Armies: Cornwall; Devon
Bulstrode, Henry Henry Bulstrode (1578-1643)
Born eldest son and heir of Edward Bulstrode of Upton, Buckinghamshire. Henry served as a J.P. in and as sheriff of Buckinghamshire in the pre-war period; he also sat in the parliaments of 1614 and 1625. In autumn 1642 he was appointed colonel of and helped raise a regiment of foot in the earl of Essex’s Army which was present at the stand-off at Turnham Green in Nov. 1642 and which took part in the siege of Reading, the relief of Gloucester and the first battle of Reading during 1643. The extent to which Bulstrode led it in person in the field is not clear, however, for early in 1643 he was appointed governor of Aylesbury and part of the regiment probably served under him there as a garrison force. He died in summer 1643 and was buried at Upton on 10 Aug. His regiment of foot survived him, commanded first Adam Cunningham and later by Richard Fortescue, who led much of it into the New Model Army.
References: HoP: The Commons, 1604-1629, 3.357-8.
Armies: Earl of Essex
Bulstrode, Thomas Thomas Bulstrode
By autumn 1643 major in the regiment of foot commanded successively by Henry Bulstrode, Adam Cunningham and Richard Fortescue.
References: Spring, Waller’s army, 48.
Armies: Earl of Essex; Waller (Southern Association)
Bunbury, Richard Richard Bunbury
Cornet in Captain Edward Scott’s troop in the Kentish horse in 1644.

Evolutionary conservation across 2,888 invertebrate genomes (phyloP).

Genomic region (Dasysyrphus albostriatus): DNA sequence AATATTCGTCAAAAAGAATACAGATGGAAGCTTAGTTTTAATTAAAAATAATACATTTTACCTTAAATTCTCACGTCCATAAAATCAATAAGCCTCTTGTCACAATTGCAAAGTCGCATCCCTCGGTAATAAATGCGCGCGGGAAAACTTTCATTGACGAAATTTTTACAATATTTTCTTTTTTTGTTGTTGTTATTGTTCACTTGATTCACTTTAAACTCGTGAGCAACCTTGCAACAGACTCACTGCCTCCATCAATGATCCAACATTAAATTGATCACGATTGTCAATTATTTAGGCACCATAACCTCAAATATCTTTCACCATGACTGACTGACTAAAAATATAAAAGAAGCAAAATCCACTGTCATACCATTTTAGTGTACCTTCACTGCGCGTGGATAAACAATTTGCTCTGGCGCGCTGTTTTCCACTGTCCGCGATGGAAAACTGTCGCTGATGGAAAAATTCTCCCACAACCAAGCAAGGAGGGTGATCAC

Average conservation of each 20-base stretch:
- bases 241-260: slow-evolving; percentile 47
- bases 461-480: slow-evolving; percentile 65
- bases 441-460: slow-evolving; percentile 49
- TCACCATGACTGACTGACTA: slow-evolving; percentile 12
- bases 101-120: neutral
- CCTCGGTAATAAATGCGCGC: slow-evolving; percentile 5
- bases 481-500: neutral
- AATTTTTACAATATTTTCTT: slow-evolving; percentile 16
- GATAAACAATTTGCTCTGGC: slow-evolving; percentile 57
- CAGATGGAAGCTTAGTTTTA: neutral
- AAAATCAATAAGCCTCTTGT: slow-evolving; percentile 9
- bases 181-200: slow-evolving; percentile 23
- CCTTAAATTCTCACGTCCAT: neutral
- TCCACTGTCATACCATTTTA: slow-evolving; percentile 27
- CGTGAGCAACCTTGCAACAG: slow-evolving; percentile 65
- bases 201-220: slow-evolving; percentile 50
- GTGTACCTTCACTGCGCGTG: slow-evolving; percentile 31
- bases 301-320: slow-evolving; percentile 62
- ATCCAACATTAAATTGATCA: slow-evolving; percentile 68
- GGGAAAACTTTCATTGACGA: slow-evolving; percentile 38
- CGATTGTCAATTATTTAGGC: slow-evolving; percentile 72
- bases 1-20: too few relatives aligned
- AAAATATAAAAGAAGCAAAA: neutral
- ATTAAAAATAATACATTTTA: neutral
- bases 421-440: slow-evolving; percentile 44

References: Spring, Waller’s army, 70.
Armies: Kent; Waller (Southern Association)
Bunce, James James Bunce (died 1670)
Eldest son of James Bunce of London, younger son of James of Otteringden, Kent, and his wife Mary, daughter of George Holmeden of Brookehouse, Kent. By 1633 James had married Sarah, daughter of Thomas Gipps of London. His father was MP for London in 1628.
Of St Benet Gracechurch (in 1638). He was a member of the Leathersellers’ Company (and Master 1643-4).
Bunce was admitted to the Company of the Artillery Garden (now the Honourable Artillery Company) on 12 Feb. 1627, and elected its president 1645. He was captain in the Red regiment, London Trained Bands (Colonel Thomas Atkin) in Apr.-summer 1642 (he was the senior captain in summer 1642).
Bunce was a common councilman, appointed to the militia committee in Jan. 1642; he was alderman, Bread Street Ward, 1642-9; and sheriff of London and Middlesex, 1643-4. A prominent political Presbyterian, in 1646 he stood as a mayoral candidate. In 1647 he was one of five aldermen gaoled in the Tower of London for the attempted Presbyterian coup, and in Apr. 1649 he was discharged as alderman by order of the House of Commons. In 1651 the Council of State declared that he was guilty of high treason.
At the Restoration, Bunce was knighted and created baronet. He was restored as alderman of Bread Street on 4 Sept. 1660, and discharged on 25 Sept.
He died on 13 Dec. 1670.
References: Overton 1642; Thrale 1642; Vis. London, 1633-5, 1.120; Pearl, Outbreak, 313-4;Lindley, Popular politics, 200, 371, 387; Beaven, Aldermen, 2.66; Woodhead, Rulers, 41; Cardew-Rendle.
Armies: London
Bunting, Paul Paul Bunting
Cornet in James Hopton’s troop in Sir Arthur Hesilrige’s regiment of horse.
References: Spring, Waller’s army, 56.